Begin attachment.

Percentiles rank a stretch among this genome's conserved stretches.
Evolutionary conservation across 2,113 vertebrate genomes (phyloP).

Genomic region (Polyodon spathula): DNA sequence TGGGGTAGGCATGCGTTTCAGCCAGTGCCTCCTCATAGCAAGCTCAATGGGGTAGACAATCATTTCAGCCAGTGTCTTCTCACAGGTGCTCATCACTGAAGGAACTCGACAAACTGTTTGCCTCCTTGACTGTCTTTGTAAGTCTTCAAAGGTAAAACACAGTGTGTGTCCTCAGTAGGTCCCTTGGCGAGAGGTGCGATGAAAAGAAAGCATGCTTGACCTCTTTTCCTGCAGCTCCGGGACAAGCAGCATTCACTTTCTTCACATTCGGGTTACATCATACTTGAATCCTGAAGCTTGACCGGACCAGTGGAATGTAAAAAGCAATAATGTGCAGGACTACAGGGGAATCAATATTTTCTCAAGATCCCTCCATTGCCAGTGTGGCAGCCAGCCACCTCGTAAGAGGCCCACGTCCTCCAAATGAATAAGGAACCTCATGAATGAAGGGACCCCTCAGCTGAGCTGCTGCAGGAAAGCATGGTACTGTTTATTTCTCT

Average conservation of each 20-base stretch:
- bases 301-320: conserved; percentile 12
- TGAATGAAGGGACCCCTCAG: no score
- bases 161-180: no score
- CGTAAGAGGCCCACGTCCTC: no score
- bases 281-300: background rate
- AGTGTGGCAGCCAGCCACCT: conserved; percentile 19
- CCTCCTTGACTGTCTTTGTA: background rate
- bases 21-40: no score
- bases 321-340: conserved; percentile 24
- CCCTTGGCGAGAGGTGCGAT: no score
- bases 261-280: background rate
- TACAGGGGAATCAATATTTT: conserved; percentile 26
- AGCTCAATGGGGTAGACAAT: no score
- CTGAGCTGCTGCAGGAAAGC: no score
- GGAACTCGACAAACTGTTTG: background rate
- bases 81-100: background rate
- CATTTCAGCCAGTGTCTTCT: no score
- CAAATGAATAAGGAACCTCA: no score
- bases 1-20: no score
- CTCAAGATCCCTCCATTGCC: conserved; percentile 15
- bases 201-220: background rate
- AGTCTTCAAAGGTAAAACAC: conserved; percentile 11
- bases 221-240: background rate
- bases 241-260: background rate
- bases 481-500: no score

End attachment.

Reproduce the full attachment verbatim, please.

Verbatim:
Percentiles rank a stretch among this genome's conserved stretches.
Evolutionary conservation across 2,113 vertebrate genomes (phyloP).

Genomic region (Polyodon spathula): DNA sequence TGGGGTAGGCATGCGTTTCAGCCAGTGCCTCCTCATAGCAAGCTCAATGGGGTAGACAATCATTTCAGCCAGTGTCTTCTCACAGGTGCTCATCACTGAAGGAACTCGACAAACTGTTTGCCTCCTTGACTGTCTTTGTAAGTCTTCAAAGGTAAAACACAGTGTGTGTCCTCAGTAGGTCCCTTGGCGAGAGGTGCGATGAAAAGAAAGCATGCTTGACCTCTTTTCCTGCAGCTCCGGGACAAGCAGCATTCACTTTCTTCACATTCGGGTTACATCATACTTGAATCCTGAAGCTTGACCGGACCAGTGGAATGTAAAAAGCAATAATGTGCAGGACTACAGGGGAATCAATATTTTCTCAAGATCCCTCCATTGCCAGTGTGGCAGCCAGCCACCTCGTAAGAGGCCCACGTCCTCCAAATGAATAAGGAACCTCATGAATGAAGGGACCCCTCAGCTGAGCTGCTGCAGGAAAGCATGGTACTGTTTATTTCTCT

Average conservation of each 20-base stretch:
- bases 301-320: conserved; percentile 12
- TGAATGAAGGGACCCCTCAG: no score
- bases 161-180: no score
- CGTAAGAGGCCCACGTCCTC: no score
- bases 281-300: background rate
- AGTGTGGCAGCCAGCCACCT: conserved; percentile 19
- CCTCCTTGACTGTCTTTGTA: background rate
- bases 21-40: no score
- bases 321-340: conserved; percentile 24
- CCCTTGGCGAGAGGTGCGAT: no score
- bases 261-280: background rate
- TACAGGGGAATCAATATTTT: conserved; percentile 26
- AGCTCAATGGGGTAGACAAT: no score
- CTGAGCTGCTGCAGGAAAGC: no score
- GGAACTCGACAAACTGTTTG: background rate
- bases 81-100: background rate
- CATTTCAGCCAGTGTCTTCT: no score
- CAAATGAATAAGGAACCTCA: no score
- bases 1-20: no score
- CTCAAGATCCCTCCATTGCC: conserved; percentile 15
- bases 201-220: background rate
- AGTCTTCAAAGGTAAAACAC: conserved; percentile 11
- bases 221-240: background rate
- bases 241-260: background rate
- bases 481-500: no score